Tracking Time - A first look at Florida's heavyweight senate race
Bottom Line: The worst kept secret in Florida was Governor's Scott's pending bid for the US Senate after being term-limited as Florida's Governor. With the formality of the announcement now behind us - we have a heavy-weight senate race ahead of us. Incumbent Senator Bill Nelson's campaign has been running against Governor Scott via campaign emails and materials for many months and while Governor Scott has been tight-lipped publicly - others, most notably President Trump, haven't been regarding Rick's run. But here's the thing as we're sizing up the race... They both have primaries to win first.
Yes, it's highly likely that Bill Nelson and Rick Scott emerge as their parties' candidates, but they do have to win nominations first (and Rick Scott knows as well as anyone how upsets can happen in primaries). First the Democrat's primary:
There are three declared candidates right now. Air Force veteran Tamika Lyles, Pastor Randy White and Senator Bill Nelson. It's widely expected that he'll be able to defeat these two challengers that lack political experience, but he will have to win this election first. As for the newest candidate in the race...
There are four GOP candidates for US Senate. They include... Lateresa Jones (who's previously run for Lt. Gov & US Senate), Real-Estate developer and former Indy Presidential Candidate Howard Knepper, Chiropractor and former US Senate candidate Joseph Smith and Governor Rick Scott. Like Nelson's challengers there aren't any candidates here that are expected to threaten Nelson or Scott but then again who saw Rubio knocking off Govenor Crist or Scott himself defeating Bill McCollum for the nomination.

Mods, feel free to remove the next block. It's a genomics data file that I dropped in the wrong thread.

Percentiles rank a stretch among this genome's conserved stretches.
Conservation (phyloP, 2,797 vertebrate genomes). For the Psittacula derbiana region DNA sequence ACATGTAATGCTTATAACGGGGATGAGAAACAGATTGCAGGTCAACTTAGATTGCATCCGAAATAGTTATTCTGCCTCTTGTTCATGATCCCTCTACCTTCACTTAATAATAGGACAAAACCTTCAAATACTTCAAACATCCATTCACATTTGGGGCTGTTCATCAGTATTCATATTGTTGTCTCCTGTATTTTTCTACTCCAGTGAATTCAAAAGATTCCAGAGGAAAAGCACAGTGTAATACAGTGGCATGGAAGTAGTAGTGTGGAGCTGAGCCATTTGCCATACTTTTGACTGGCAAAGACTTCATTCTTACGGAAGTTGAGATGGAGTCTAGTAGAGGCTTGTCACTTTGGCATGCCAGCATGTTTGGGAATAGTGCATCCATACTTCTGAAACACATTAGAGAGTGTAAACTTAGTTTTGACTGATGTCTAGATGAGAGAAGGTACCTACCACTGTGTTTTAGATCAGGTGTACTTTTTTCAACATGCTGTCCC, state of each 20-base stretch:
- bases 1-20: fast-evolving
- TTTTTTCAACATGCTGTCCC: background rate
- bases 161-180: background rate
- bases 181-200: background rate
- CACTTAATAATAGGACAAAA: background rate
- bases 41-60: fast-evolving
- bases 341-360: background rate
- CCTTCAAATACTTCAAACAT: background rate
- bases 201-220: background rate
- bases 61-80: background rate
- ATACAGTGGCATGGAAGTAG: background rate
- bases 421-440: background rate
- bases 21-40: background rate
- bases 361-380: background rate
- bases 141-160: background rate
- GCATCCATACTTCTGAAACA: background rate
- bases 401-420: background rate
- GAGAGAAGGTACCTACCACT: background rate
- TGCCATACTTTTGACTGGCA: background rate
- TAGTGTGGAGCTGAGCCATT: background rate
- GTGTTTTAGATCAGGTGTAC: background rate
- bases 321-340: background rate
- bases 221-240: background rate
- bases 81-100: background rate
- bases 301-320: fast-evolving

That being said, if we're to jump ahead here's the lay of the race right now...
In an average of current accredited polling Bill Nelson is showing a lead of 46% to 42%. The polling has been pretty consistent so far in this race. Were this to hold it'd come down to how undecided voters break in this race (and if there's a credible third party candidate that could impact the outcome).
Here's how polling has played out in recent Florida Senate races...
- 2016: Rubio: led by 4% - won by 8%
- 2012: Nelson: +6% - won by 13%
- 2010: Rubio: +17% - won by 19%
- 2006: Nelson: +24% - won by 22%
- 2004: Castor: +1%, - won by Martinez by 1%
So, what can we deduct? The best races to evaluate are midterm Senate races. The last time we had one for this race was Nelson's successful re-election bid in 2006 where he won big over Katherine Harris. That's also the most applicable because we had a Republican President and the tide favored Democrats nationally. While Nelson won big he performed 2% worse on Election Day than the polling had indicated. That would suggest that Nelson has an advantage as we start this race but it's likely to be a down-to-the wire type of race. Something Governor Scott is familiar with having won state-wide twice by under 2%.